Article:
23 Individualized Healthcare Plan The IHP is a written document that outlines the provision of student healthcare services intended to achieve specific student outcomes.The management of school healthcare services for students with significant or chronic health problems is a vital role for school nurses.The standards for this role are based on the nursing process and must include:Assessment,Nursing Diagnosis,Outcome Identification,Planning,Implementation, andEvaluation.
24 Individualized Healthcare Plan Chronic mental and physical health conditions or disabilities can interfere with school participation and achievement.Many students with stable conditions, such as ADHD or mild intermittent asthma, require basic school nursing services such as health care monitoring or medication administration.Some students need specialized services and require an IHP, which may include an emergency care plan (ECP) and/or a field trip plan.The need for an IHP is based on required nursing care, not educational entitlement such as special education (IDEA) or Section 504 of the Rehabilitation Act of 1973.An IHP maybe an attachment to an IEP or Section 504 Plan.Students may have multiple healthcare needs, require lengthy procedures or treatments, require routine or emergency contact with the school nurse or unlicensed assistive personnel during the school day, or require special healthcare services as part of their IEP or Section 504 Plan.
25 ConfidentialityFERPA – protects the privacy of students’ “educational records”May not disclose education records of students, or personally identifiable information from education records, without a parent or eligible student’s written consentIncludes health records, nursing recordsIncludes special education recordsMay disclose a student’s health and medical information and other “education records” to teachers and other school officials, without written consent, if these school officials have “legitimate educational interests”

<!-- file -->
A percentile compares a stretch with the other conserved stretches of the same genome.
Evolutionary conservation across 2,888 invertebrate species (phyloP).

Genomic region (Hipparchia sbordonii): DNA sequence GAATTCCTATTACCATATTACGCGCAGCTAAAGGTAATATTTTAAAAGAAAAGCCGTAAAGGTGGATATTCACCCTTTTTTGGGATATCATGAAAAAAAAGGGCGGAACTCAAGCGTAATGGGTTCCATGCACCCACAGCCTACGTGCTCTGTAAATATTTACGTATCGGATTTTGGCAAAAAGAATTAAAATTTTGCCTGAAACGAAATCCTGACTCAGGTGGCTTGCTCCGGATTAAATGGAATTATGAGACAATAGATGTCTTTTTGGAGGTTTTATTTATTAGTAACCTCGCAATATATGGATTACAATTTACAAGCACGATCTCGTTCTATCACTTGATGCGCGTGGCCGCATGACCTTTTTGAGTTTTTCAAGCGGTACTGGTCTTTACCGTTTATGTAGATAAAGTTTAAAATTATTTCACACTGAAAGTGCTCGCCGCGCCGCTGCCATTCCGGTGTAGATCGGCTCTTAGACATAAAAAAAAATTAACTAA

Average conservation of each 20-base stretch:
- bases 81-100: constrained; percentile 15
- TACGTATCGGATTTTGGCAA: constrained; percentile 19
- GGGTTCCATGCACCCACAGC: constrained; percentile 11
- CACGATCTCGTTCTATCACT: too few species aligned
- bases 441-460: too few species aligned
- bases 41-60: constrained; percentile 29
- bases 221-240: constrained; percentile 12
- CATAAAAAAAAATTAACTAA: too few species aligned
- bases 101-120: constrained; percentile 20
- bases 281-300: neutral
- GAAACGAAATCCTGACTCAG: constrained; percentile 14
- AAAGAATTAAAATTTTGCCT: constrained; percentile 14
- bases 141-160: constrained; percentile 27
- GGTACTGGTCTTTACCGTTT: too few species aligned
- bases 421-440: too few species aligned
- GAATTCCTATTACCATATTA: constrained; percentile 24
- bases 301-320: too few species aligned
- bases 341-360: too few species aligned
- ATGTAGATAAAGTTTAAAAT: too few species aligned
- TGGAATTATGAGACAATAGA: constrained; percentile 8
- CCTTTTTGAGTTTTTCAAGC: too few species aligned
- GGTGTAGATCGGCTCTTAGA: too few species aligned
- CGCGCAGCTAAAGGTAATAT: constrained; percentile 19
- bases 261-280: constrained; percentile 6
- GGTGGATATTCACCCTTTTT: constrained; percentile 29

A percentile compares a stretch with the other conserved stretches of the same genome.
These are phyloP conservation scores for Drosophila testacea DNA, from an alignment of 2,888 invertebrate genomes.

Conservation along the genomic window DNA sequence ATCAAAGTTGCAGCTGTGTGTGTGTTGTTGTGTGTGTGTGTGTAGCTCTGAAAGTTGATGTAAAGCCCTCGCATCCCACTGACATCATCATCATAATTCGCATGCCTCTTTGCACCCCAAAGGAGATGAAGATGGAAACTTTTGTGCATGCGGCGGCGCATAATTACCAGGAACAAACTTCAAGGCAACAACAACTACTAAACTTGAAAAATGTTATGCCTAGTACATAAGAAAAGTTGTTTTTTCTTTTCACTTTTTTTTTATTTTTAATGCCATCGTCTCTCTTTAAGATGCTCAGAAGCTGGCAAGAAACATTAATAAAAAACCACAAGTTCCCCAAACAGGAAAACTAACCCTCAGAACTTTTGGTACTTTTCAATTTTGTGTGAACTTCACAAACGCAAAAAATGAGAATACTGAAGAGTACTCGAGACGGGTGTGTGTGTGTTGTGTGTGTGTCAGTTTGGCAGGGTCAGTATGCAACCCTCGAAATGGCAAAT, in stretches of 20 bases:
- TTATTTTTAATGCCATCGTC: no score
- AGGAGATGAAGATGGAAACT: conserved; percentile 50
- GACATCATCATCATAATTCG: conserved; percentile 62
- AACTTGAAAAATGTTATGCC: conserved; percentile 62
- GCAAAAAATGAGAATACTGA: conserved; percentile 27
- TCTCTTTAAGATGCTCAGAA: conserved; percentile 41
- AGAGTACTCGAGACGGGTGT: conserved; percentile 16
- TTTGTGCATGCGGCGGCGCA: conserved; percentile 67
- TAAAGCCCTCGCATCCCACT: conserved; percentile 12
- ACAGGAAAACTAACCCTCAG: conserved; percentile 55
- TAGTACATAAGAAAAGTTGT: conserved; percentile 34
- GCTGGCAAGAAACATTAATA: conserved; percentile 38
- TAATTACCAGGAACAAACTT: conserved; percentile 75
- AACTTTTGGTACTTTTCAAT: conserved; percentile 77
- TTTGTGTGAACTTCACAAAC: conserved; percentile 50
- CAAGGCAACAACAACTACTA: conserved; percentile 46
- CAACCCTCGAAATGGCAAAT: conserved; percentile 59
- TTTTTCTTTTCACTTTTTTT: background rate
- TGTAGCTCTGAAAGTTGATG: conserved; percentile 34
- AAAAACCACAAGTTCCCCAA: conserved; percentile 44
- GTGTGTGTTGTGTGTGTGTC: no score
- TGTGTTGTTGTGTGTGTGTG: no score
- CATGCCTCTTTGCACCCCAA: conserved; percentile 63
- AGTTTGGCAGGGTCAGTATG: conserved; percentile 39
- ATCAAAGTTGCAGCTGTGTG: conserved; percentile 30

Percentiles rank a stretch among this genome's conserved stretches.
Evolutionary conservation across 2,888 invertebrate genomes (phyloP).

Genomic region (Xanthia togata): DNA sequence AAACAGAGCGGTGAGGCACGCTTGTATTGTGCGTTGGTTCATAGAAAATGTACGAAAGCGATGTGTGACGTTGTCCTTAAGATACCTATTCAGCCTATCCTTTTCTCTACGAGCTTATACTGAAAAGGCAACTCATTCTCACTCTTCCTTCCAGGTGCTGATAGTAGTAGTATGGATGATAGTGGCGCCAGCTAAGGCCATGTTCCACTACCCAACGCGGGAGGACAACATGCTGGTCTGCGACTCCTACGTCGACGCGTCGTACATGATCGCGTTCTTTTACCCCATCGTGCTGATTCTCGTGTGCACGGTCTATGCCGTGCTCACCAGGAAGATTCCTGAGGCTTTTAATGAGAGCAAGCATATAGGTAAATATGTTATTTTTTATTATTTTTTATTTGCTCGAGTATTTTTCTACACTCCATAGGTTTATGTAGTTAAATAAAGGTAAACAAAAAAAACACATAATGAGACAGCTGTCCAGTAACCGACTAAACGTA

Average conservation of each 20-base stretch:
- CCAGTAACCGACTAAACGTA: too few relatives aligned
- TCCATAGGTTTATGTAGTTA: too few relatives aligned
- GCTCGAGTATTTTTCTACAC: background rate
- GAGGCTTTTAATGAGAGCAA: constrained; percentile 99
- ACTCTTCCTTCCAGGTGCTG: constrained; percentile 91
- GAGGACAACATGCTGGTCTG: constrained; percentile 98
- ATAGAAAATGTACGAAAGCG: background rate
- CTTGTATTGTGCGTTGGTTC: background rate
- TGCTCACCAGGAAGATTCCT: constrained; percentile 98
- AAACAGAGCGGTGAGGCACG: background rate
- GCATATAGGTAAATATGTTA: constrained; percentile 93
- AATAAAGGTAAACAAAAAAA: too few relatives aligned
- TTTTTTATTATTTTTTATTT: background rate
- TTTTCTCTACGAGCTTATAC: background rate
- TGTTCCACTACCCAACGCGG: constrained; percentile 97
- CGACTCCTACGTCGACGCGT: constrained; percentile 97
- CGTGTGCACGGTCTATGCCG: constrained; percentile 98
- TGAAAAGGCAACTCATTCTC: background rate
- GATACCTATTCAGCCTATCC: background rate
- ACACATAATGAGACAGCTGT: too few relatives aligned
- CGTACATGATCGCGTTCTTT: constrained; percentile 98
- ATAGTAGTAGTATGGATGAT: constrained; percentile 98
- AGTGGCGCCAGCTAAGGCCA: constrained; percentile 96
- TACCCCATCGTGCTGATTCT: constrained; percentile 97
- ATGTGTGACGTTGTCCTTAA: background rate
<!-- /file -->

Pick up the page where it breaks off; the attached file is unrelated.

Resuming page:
26 ConfidentialityHIPAA – established national standards and requirements for electronic health care transactions to protect the privacy and security of individually identifiable health information.Includes hospitals, health plans, practitionersLimits disclosure of personal health information without patient authorizationSchool-based health clinics operate under HIPAAExcludes education or treatment records of eligible students in schools who are covered under FERPA – not considered “protected health information.”
27 Developing the SSPEnsure that the following personnel are actively involved in the development of the SSP as well as the implementation process:Special EducationSchool Nurses504 CoordinatorSchool CounselorsSchool Social WorkersSchool PsychologistsCollege/Career/Vocational CounselorsOther related services personnel (e.g., OT, PT, Speech)Ensure that all students have an opportunity to work with a dedicated adult mentor/advisor and a group of integrated students
28 Developing the SSPDevelop a “crosswalk” between the content and processes involved in the SSP and other individualized student plansIdentify potential areas of overlap/duplicationFor a student with a disability, the SSP should accompany other individualized plansIndividualized plans more relevant to student’s specific disability/medical needs – SSP may not require such detailed informationIndividual plans may inform the SSPSSP will inform the individual plansEducate adult mentors/advisors regarding making appropriate referrals for students with individualized plans